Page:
(JTA) — The city of Oslo has closed traffic permanently on the street leading to the Norwegian capital’s main synagogue.
Ervin Kohn, president of the Jewish community in Oslo and the deputy director of the Norwegian Center Against Racism, told JTA on Thursday that the decision was made following the slaying on Feb. 15 of a guard at the main synagogue of Copenhagen in Denmark.
The Jewish community of Norway, which has seen a number of threats in recent years, has long lobbied for the closure, which city officials had resisted and termed excessive.
“With this change, the security needs of the community are more or less satisfied,” Kohn said.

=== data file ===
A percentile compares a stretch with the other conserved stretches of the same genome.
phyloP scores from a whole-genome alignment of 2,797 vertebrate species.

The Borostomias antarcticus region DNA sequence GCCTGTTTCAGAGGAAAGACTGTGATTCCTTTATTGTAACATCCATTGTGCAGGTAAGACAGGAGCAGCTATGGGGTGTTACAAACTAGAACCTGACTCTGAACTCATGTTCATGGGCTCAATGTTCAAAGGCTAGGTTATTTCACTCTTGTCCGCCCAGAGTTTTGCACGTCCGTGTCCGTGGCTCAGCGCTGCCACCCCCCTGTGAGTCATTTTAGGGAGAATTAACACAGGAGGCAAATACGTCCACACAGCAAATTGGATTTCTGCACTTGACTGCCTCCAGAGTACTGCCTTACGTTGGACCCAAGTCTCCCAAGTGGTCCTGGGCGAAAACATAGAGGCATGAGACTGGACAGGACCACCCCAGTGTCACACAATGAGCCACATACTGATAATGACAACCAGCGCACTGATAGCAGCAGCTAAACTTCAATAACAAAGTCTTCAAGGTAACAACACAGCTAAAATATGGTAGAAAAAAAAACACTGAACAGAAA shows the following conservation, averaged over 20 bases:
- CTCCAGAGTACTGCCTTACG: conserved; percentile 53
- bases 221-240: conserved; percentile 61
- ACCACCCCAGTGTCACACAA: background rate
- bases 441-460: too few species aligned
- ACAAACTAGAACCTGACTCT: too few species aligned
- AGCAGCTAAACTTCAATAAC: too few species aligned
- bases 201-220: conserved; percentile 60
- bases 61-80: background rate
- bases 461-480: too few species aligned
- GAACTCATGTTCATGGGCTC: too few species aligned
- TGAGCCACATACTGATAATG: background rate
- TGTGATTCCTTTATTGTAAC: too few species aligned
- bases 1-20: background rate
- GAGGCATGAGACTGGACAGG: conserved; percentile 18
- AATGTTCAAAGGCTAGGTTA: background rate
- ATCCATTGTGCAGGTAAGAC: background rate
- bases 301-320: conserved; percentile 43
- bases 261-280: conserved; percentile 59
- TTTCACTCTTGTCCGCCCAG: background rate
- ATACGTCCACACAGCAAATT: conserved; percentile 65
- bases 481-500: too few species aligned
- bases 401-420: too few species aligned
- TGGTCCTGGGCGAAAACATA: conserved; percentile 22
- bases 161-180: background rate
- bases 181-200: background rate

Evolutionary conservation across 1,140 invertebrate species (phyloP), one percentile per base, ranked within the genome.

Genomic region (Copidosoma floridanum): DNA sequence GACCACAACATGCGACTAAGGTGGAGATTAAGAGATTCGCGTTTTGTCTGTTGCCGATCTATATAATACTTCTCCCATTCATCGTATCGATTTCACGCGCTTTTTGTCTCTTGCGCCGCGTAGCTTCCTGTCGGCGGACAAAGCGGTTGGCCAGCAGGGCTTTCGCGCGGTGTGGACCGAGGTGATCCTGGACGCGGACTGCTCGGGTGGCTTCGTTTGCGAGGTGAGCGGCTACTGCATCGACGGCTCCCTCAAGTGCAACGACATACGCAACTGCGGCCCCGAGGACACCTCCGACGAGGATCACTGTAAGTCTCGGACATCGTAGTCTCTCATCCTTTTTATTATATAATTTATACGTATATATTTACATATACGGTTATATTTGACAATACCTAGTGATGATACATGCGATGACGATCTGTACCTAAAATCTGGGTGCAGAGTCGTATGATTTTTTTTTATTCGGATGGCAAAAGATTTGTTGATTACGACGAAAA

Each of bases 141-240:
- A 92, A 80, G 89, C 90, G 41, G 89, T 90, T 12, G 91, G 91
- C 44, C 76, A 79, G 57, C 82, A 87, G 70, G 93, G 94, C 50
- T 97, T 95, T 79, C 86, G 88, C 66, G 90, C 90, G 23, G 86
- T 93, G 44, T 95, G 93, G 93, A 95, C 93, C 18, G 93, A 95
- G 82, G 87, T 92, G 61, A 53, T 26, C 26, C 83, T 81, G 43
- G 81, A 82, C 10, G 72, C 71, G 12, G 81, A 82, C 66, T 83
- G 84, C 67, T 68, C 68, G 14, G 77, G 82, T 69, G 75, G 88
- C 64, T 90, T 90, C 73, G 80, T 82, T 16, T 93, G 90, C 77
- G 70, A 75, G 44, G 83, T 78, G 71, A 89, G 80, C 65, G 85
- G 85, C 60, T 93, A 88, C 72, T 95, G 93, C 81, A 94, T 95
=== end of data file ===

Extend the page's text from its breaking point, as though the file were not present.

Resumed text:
He also said the community planned to hold its services on the street on Saturday as hundreds of non-Jews, including many Muslims, are expected to encircle the synagogue as a gesture expressing their outrage at the shooting at the Danish synagogue by a Muslim fanatic.
The initiative, titled “Peace Ring,” was organized on Facebook and “has a chance of changing the dynamic in Scandinavia because it is grassroots and much more powerful than statements by Muslim community leaders, who have also been outspoken in condemning this violence,” Kohn said.
Police in Norway and Sweden have beefed up security around synagogues. In Sweden, police also received protective gear for their security.
Hours before the synagogue shooting in Copenhagen, the same gunman killed one person at a cafe hosting a debate featuring a cartoonist who drew cartoons lampooning Islam. The gunman was killed in a shootout with police.